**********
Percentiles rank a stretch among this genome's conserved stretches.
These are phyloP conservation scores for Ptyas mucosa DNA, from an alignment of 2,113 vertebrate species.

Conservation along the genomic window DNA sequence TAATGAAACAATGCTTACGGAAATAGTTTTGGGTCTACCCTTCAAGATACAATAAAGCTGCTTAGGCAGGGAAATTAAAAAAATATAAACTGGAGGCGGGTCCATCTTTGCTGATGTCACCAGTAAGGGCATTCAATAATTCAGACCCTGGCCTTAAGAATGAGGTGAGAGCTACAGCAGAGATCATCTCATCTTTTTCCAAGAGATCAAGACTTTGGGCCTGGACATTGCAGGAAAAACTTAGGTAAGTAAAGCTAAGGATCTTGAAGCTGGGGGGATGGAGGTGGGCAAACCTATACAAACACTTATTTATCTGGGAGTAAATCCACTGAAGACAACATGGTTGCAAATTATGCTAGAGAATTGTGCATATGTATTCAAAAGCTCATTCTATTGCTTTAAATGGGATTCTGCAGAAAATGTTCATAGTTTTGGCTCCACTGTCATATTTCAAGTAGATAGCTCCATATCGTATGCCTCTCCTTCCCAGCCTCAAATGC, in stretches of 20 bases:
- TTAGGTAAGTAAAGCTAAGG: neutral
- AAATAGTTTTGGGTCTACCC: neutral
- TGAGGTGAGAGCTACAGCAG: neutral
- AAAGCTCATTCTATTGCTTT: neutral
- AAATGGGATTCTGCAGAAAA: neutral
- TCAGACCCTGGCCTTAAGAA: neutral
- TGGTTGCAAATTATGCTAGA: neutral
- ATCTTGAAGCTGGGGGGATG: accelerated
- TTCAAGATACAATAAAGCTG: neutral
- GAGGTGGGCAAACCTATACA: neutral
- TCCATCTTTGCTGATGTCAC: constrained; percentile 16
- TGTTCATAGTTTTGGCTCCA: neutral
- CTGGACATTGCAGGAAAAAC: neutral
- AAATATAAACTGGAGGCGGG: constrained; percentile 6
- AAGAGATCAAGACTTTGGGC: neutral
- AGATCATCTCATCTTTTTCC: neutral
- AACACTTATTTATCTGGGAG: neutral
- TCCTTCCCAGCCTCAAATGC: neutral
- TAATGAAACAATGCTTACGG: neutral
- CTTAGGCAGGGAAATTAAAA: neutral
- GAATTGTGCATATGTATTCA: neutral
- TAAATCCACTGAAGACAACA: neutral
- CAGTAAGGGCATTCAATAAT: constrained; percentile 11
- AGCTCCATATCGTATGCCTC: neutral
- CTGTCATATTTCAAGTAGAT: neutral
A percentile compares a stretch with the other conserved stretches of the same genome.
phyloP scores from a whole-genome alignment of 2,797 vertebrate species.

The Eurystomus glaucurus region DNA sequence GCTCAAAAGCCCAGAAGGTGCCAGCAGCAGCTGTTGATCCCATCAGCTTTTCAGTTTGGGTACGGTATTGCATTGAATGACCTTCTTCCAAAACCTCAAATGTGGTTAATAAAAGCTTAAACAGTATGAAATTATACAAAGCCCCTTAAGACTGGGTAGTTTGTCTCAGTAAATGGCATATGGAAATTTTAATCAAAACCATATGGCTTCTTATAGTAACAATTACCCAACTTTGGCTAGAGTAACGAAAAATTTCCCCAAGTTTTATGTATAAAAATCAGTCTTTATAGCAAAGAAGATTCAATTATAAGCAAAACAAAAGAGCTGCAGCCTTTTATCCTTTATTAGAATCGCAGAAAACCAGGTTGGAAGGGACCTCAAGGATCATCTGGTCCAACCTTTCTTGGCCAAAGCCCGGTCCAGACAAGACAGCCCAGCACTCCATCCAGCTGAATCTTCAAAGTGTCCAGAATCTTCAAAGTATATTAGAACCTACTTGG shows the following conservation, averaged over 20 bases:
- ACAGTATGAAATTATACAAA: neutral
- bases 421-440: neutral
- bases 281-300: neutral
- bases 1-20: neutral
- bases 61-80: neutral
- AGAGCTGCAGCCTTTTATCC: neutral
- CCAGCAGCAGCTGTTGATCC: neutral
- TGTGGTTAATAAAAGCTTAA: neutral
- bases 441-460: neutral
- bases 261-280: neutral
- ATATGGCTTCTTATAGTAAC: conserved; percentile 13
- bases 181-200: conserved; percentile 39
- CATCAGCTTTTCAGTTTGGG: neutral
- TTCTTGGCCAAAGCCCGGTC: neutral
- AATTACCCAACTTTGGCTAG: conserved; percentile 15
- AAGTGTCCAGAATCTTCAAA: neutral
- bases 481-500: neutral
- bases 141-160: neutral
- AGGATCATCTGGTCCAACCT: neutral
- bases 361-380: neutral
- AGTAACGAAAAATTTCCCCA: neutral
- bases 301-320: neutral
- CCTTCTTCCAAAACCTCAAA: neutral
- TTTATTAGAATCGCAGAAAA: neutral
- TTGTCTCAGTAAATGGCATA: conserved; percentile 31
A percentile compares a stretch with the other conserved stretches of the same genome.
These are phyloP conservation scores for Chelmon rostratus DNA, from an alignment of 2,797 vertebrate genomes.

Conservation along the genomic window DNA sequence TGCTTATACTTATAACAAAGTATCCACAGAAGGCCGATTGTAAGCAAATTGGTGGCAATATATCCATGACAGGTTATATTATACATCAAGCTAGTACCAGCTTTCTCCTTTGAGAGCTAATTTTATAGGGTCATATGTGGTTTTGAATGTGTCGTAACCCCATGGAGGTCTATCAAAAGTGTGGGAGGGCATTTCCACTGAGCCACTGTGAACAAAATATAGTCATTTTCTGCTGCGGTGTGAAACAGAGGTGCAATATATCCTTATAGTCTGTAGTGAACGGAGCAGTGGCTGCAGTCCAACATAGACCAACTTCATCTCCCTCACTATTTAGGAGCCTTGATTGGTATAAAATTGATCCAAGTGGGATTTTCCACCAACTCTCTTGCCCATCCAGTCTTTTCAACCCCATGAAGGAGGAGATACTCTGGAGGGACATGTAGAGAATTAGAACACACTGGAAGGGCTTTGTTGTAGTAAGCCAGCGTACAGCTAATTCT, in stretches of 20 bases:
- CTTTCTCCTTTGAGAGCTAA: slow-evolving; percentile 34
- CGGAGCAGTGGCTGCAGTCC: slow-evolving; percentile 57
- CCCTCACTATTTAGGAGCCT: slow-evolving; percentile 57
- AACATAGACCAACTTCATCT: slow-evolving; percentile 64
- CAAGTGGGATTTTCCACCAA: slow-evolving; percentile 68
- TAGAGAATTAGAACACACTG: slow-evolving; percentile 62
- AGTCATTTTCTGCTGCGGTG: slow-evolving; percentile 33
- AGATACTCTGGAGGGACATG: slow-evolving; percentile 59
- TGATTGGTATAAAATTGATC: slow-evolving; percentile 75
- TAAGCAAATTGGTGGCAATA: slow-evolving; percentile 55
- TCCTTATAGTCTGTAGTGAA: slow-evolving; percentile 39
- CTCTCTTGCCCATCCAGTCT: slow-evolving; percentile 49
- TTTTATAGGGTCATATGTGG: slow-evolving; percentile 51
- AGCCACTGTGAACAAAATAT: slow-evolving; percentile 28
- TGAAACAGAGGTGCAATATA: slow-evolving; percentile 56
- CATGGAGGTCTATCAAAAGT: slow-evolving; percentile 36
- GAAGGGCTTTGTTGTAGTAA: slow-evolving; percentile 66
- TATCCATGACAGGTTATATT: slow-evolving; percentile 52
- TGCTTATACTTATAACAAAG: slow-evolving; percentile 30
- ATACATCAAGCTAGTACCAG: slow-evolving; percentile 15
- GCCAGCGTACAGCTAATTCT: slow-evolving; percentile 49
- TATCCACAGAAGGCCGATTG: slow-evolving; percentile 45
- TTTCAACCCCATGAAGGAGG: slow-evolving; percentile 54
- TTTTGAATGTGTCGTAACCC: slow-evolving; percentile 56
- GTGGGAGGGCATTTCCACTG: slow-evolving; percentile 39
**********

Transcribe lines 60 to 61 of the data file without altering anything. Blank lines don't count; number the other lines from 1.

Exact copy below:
- CTTTCTCCTTTGAGAGCTAA: slow-evolving; percentile 34
- CGGAGCAGTGGCTGCAGTCC: slow-evolving; percentile 57